Throughout the years of working with individuals in a therapeutic setting, I have often found that the “therapeutic use of self” is immensely powerful and helpful. The essential concept involves creating a meaningful relationship between the therapist and client using the therapist’s personality, insights, perceptions, and judgements to produce meaningful participation and progress. So basically, I use examples of things that have happened in my life to normalize events or explain to parents why things may be happening with their children.
This week’s fun holiday is Eat Ice Cream for Breakfast. As I was thinking about how I wanted to relate this holiday to pediatric development, I began to think about all the things that I would not eat as a child. Yes, it is true, I was a picky eater.
And I’m not talking about the picky eater that loves tomatoes and burgers but doesn’t like tomatoes ON their burgers. I’m talking about the eater that only has about 5 meals in their repertoire. Looking back, I honestly don’t know how my parents dealt with me. Anytime we went out for dinner I cried and screamed. Anytime something was served for dinner that was not one of my staples, I cried and screamed. There was a lot of crying and screaming.
Here are some facts about me: I didn’t eat a turkey sandwich until I was 14. I didn’t try fish until I was 21. I didn’t try avocado (now one of my favorite foods) until I was 25. I lived on honey nut cheerios, peanut butter, and jelly sandwiches (only strawberry jelly, only on white bread) and Spaghetti-Os. And I was a competitive gymnast during this time; training 3 hours a day 3-4 times a week. So…even though I was not eating the most diverse, healthy diet, I was growing and continuing to thrive developmentally and physically.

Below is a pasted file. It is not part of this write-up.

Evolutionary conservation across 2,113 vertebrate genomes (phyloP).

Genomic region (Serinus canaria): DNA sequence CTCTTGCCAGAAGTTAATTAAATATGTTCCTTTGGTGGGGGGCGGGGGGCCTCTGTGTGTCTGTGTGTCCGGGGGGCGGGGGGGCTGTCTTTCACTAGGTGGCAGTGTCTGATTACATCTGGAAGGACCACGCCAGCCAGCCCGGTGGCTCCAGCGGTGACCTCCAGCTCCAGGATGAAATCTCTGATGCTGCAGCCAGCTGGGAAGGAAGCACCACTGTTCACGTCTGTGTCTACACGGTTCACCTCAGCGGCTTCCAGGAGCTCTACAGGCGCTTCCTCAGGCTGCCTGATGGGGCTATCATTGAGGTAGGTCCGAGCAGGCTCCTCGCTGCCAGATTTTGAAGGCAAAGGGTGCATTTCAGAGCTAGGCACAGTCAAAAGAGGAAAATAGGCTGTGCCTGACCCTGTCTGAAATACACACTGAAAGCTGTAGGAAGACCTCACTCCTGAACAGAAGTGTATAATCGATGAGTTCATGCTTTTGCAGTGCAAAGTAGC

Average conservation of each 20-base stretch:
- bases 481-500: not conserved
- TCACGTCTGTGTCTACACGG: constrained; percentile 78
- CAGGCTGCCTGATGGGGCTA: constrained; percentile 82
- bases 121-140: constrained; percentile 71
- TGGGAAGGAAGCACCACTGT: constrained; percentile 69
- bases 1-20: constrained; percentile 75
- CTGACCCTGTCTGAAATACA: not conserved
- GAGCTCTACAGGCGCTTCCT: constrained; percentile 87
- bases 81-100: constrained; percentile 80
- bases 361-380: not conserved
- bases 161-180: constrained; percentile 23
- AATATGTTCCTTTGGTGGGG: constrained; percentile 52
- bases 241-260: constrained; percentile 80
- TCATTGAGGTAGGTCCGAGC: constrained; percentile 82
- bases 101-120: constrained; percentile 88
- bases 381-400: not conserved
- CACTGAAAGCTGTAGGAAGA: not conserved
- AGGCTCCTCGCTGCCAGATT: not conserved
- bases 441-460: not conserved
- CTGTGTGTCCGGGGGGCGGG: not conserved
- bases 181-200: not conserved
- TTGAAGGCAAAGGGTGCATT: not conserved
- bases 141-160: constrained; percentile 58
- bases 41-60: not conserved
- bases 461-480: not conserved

As an occupational therapist I work with parents and children on picky eating all the time. Picky eating has an entirely different meaning when working with children on the autism spectrum. Today I am just going to address picky eating among neurotypical children.
First, as a parent your job is to decide:
What food to serve
When the food will be served
Where the food will be served
Your child’s job is to decide:
If they are going to eat
How Much they are going to eat
With all of this in mind, here are some tips on how to deal with a picky eater of your own:
Create a routine/schedule: try to feed your child their meals and snacks around the same time every day. We know that kids love schedules as they provide them with a sense of stability. Serve breakfast, lunch, and dinner around the same time every day, at that same place (kitchen counter, breakfast room table, dining room table). Your child will become use to the routine and fall in line with the expectations.
Prepare one meal for the family: do not become a short order cook. Preparing a separate meal for each child/family member will only reinforce picky eating habits. Your child will be more willing to try new foods if they see everyone else (including older or younger siblings) eating and enjoying the meal.
Avoid distractions: meals should be eaten at a table, away from TVs, electronics, etc. Mealtime is for eating and interacting with the family.
Try not to pressure, praise, reward, trick or punish with food: children are intuitive eaters. They know what they need and when they are done. This is a tricky one for parents…but you need to trust your child. If your child is hungry, they will eat. When they are satiated, they will stop. Try not to pressure your child to eat certain foods on their plate. This may backfire and cause more of a power struggle over food. And try not to make dessert a reward. Dessert is simply a sweet food. It is not something we get if we are good.
Try, try again: don’t worry if your child refuses to eat something the first time you put it on their plate. It can take some kids up to 10 times or more to begin to enjoy a new food. Just keep offering it, in small amounts, at different meals, and even in different recipes. Do not give up!
If you are in any way concerned that your child’s eating habits are impacting their growth and development, then please contact your pediatrician.
But remember this: toddlers in general are picky eaters. They will love one food for months and then suddenly tell you they don’t like it anymore. I ask every parent that comes to me with a picky eater the following questions:
Is your child growing? Is your child thriving? Is your doctor concerned?
If the answers are Yes, Yes, No, then I share about my eating habits as a child and let them know that their child’s preferences are going to continuously change throughout their development. It may be frustrating and annoying, but if they are healthy, try to stay patient and see if you can implement one of the above tips. 😊